The White House said Chu retained Obama's confidence, but Chu was widely expected to leave following Obama's re-election last fall.
In a letter to Energy Department employees, Chu said he was proud of his tenure and cited dozens of accomplishments, including doubling the production of renewable energy from wind and solar power. Installations of solar electric systems have nearly doubled in each of the last three years, he said, while fully 42 percent of new energy capacity in the U.S. last year was from wind — more than any other energy source.
"I came with dreams and am leaving with a set of accomplishments that we should all be proud of," he said.
One of his accomplishments was something that Chu rarely talked about, but was frequently cited by Obama: Chu's role in helping to plug the massive BP oil spill in the Gulf of Mexico. Chu and a team of engineers helped devised an interim solution before a replacement well permanently plugged the leak, which spewed more than 200 million gallons of oil in the worst offshore oil disaster in the country's history.
Chu came up with the solution "when nobody else could figure it out," Obama said Friday. "And that's typical of the incredible contributions that he's made to this country."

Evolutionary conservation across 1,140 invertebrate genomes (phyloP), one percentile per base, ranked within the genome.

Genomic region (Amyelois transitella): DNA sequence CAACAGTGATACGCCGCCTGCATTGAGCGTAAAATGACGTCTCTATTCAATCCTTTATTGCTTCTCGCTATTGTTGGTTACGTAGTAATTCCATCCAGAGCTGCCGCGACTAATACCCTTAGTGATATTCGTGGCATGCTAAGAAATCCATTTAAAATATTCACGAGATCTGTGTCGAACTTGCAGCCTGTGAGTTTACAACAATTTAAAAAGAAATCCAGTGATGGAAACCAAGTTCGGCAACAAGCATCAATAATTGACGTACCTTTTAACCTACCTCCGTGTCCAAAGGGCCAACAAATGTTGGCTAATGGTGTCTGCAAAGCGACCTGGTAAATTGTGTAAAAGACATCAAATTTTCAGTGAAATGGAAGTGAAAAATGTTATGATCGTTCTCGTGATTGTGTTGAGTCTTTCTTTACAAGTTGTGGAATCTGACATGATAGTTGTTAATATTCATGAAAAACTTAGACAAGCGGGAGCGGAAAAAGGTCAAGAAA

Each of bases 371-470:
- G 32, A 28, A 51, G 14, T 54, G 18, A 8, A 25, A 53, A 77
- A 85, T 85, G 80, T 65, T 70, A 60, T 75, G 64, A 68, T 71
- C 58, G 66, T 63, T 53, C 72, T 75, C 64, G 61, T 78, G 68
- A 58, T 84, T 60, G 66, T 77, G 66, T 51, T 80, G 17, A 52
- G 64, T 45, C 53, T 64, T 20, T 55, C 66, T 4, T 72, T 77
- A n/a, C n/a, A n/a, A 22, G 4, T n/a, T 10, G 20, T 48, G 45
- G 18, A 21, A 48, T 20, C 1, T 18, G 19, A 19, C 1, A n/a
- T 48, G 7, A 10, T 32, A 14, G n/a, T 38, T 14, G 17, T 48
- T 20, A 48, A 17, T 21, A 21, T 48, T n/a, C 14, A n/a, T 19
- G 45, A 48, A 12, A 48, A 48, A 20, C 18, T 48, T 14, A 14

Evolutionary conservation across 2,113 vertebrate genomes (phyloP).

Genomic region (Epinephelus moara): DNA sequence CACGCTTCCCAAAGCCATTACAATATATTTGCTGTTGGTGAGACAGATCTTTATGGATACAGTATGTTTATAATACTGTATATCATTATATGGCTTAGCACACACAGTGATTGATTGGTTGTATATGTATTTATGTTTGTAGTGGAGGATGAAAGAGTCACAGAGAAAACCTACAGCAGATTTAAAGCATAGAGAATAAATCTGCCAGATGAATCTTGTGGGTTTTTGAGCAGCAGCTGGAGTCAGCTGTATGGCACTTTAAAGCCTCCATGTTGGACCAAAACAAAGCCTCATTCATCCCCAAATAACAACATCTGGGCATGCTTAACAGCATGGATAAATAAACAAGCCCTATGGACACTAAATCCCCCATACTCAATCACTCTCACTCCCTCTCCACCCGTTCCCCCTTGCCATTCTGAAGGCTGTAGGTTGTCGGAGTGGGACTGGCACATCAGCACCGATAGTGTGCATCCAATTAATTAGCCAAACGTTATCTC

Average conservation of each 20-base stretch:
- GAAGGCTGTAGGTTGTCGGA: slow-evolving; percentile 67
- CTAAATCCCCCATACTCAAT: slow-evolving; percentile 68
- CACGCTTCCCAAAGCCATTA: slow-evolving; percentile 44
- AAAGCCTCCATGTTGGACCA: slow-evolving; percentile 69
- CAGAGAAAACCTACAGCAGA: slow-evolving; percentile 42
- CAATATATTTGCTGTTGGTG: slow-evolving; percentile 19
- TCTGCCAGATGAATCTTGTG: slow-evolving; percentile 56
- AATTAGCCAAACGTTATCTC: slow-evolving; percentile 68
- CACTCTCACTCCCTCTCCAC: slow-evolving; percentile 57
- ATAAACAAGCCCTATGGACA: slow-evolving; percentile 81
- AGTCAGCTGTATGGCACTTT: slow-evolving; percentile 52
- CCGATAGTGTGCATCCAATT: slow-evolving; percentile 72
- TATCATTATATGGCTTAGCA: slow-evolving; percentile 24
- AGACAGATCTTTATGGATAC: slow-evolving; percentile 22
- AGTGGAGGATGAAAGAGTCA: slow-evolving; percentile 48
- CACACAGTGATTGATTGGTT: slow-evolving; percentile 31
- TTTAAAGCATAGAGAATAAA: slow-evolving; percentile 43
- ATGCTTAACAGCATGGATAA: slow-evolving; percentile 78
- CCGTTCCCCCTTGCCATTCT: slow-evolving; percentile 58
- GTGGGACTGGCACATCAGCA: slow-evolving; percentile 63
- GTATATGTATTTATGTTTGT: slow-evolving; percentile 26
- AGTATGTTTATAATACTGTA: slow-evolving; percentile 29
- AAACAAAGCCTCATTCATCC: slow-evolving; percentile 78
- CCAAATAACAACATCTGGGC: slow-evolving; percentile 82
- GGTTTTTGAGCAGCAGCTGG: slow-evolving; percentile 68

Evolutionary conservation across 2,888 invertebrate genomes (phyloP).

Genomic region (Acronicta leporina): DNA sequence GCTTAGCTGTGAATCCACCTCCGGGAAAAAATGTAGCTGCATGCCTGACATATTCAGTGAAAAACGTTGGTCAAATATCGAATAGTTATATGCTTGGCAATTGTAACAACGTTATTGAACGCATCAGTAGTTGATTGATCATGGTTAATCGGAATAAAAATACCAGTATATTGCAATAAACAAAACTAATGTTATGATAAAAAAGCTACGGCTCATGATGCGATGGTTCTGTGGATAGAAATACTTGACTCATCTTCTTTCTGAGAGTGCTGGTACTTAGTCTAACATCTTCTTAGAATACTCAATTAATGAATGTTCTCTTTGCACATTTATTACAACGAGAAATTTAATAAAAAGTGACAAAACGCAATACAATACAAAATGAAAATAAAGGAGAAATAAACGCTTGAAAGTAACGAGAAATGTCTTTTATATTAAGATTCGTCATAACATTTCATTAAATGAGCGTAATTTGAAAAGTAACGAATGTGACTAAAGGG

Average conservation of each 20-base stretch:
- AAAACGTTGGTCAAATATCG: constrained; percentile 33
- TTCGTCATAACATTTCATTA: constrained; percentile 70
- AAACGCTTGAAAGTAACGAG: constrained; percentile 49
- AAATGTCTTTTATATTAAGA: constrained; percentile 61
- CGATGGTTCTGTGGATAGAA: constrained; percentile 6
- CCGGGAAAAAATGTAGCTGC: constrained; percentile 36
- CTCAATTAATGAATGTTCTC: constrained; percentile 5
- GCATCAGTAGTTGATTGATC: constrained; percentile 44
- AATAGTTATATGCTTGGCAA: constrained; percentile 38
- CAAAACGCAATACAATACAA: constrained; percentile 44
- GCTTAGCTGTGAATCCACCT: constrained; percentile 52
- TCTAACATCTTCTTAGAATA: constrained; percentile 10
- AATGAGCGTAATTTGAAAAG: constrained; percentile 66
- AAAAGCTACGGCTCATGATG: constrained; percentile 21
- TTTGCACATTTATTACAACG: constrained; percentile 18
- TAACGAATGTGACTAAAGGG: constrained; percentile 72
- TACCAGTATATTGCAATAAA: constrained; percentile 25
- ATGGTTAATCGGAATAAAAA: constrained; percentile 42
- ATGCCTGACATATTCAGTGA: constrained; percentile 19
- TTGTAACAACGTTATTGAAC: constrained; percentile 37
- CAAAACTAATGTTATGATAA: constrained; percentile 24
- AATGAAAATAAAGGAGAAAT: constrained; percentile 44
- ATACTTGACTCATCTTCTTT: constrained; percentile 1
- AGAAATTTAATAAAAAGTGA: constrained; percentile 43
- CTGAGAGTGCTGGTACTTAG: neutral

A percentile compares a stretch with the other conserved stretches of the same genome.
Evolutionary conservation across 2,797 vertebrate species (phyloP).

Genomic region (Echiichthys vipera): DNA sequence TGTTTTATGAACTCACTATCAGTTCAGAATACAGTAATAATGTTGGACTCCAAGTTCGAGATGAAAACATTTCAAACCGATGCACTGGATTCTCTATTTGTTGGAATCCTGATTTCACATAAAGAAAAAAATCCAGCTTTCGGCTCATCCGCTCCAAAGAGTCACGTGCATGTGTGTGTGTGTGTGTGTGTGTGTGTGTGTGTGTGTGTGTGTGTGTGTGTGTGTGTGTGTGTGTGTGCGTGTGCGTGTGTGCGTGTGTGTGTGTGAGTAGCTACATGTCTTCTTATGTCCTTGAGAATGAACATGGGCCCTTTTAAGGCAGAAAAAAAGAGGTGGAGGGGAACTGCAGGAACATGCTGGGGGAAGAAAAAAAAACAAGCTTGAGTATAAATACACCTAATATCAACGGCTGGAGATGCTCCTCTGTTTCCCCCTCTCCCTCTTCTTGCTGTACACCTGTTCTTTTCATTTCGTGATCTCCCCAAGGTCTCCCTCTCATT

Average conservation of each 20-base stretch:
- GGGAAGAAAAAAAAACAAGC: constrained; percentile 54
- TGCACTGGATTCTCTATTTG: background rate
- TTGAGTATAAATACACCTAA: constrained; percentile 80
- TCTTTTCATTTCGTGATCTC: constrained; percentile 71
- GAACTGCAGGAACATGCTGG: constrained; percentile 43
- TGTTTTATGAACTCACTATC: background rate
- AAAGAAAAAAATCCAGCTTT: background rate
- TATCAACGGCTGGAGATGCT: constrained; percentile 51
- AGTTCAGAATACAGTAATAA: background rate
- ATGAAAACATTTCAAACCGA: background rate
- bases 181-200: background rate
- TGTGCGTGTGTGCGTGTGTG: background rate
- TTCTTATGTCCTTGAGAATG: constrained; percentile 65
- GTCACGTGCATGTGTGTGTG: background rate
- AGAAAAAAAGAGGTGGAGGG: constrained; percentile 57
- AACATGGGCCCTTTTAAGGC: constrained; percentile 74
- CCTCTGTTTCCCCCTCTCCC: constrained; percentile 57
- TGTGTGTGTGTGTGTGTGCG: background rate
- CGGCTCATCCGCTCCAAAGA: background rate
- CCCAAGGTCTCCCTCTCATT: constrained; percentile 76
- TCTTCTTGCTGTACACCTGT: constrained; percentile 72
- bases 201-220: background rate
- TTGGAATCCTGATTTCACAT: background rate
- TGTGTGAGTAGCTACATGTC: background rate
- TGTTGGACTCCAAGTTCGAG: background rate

At Energy, Chu was most closely identified with his oversight of a massive, $35 billion loan guarantee program funded by the 2009 economic stimulus law. He also led efforts to develop a cutting-edge, alternative energy lab known as ARPA-E, or Advanced Research Projects Agency-Energy.
While tarnished by Solyndra, the loan program has had many successes, including huge solar projects in California and Arizona and wind farms in Oregon and Maine. The department also has boosted electric cars and nuclear power plants. Counting loans and guarantees to U.S. car makers and the nuclear industry, the program is supporting as many as 60,000 jobs and generating up to $40 billion in private investment, Chu said.
The ARPA-E project has led research in fields from electrofuels to batteries. "While it is too early to tell if we have home runs, there are a number of investments that have certainly rounded second base," Chu said in his farewell letter.
Chu also played a key role in the U.S. response to the Fukushima nuclear disaster in Japan, as well as an Obama administration decision to kill a planned nuclear waste dump at Nevada's Yucca Mountain.
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